Bronte wrote:Goal: adjust 2009 NLJ250 figures to reflect the percentage of the class that went into clerkships. Problem: 2009 clerkship data doesn't exist. Current solution: use 2008 clerkship data as a proxy.
The current solution is flawed, but it's not "worthless" and it's not "wrong," assuming the methodology is disclosed. We need a proxy for 2009 clerkship data (at least to according to the goal of the thread). Maybe a better proxy would be the average of the past few years, although it would still be flawed. Has anyone considered, though, that clerkships might be considerably more stable considering that they are government rather than private sector jobs and thus were likely less affected by the crisis in the private sector?
You're right, of course, that the number of clerkship positions did not change. That's not the issue. The issue is that when the economy tanks and firm hiring goes way down (as it did between 2008 and 2009), graduates of T6 schools tend to gravitate towards clerkships in greater numbers than they did before. In other words, there is reason to think that the variability in one factor is related to the variability of the other factor.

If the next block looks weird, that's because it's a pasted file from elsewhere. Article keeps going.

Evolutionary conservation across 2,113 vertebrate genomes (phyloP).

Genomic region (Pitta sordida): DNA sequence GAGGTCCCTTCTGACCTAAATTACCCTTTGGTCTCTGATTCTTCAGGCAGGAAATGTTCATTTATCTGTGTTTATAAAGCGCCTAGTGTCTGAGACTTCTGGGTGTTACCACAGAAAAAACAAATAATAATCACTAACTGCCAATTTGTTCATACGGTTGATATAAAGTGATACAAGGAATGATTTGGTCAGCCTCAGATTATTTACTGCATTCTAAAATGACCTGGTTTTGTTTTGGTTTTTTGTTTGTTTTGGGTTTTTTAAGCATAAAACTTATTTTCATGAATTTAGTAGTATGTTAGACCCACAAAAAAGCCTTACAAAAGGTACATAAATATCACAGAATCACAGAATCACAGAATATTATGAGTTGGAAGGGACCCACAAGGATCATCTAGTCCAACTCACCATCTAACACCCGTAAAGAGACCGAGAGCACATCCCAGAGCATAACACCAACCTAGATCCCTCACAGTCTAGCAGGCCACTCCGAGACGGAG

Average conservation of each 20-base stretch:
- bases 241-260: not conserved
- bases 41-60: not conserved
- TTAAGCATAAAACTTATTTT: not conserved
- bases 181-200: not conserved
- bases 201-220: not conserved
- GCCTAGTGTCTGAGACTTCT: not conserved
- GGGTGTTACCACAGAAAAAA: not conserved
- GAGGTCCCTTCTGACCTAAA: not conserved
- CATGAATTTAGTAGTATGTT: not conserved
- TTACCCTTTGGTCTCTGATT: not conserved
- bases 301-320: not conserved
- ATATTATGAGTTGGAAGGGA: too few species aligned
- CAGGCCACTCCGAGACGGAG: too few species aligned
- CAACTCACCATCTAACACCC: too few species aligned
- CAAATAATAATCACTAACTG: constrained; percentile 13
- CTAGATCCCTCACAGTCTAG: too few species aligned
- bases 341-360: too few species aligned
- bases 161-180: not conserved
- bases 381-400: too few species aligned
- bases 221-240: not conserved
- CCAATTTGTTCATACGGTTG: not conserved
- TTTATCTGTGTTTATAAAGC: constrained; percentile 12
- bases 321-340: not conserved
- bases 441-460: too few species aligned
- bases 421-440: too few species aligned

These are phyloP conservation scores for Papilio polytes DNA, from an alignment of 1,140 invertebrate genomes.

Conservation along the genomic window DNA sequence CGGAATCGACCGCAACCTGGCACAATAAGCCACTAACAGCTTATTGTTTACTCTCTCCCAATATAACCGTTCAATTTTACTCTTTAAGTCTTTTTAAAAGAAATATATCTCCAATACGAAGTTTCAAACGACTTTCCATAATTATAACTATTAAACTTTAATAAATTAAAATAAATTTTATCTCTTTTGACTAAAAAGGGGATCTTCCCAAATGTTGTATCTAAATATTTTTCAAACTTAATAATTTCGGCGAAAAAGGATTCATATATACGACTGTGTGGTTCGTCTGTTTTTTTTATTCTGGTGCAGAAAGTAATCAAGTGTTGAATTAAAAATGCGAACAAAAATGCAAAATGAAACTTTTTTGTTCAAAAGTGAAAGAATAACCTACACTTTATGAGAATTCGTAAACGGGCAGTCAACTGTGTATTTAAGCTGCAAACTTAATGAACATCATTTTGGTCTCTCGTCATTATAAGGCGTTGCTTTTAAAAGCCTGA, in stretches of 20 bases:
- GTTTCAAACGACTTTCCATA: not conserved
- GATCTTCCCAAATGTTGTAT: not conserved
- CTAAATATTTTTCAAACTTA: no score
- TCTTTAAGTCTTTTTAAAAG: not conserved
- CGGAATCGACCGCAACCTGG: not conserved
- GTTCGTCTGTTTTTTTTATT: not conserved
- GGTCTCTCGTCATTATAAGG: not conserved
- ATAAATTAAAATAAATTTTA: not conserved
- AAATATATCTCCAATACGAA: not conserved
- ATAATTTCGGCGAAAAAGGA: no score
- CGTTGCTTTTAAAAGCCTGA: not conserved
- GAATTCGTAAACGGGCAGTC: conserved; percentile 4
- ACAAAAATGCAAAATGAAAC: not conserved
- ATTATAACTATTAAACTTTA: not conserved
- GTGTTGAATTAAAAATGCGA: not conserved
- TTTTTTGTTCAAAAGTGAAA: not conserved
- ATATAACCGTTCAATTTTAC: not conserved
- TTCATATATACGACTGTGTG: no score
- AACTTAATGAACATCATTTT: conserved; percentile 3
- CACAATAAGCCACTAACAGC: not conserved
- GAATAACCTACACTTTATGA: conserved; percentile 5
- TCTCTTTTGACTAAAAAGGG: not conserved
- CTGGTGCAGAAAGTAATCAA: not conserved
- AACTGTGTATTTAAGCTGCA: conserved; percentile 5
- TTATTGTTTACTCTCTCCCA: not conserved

If clerkship figures were entirely independent of firm hiring and were unlikely to change, then I would have less of a problem with carrying them forward and adding them to the current NLJ250 list. But when you consider that we have volatile conditions, and when you consider that the two measures at issue may be inversely correlated for some schools, it borders on sophistry to add the 2008 and 2009 figures together into one "percentage."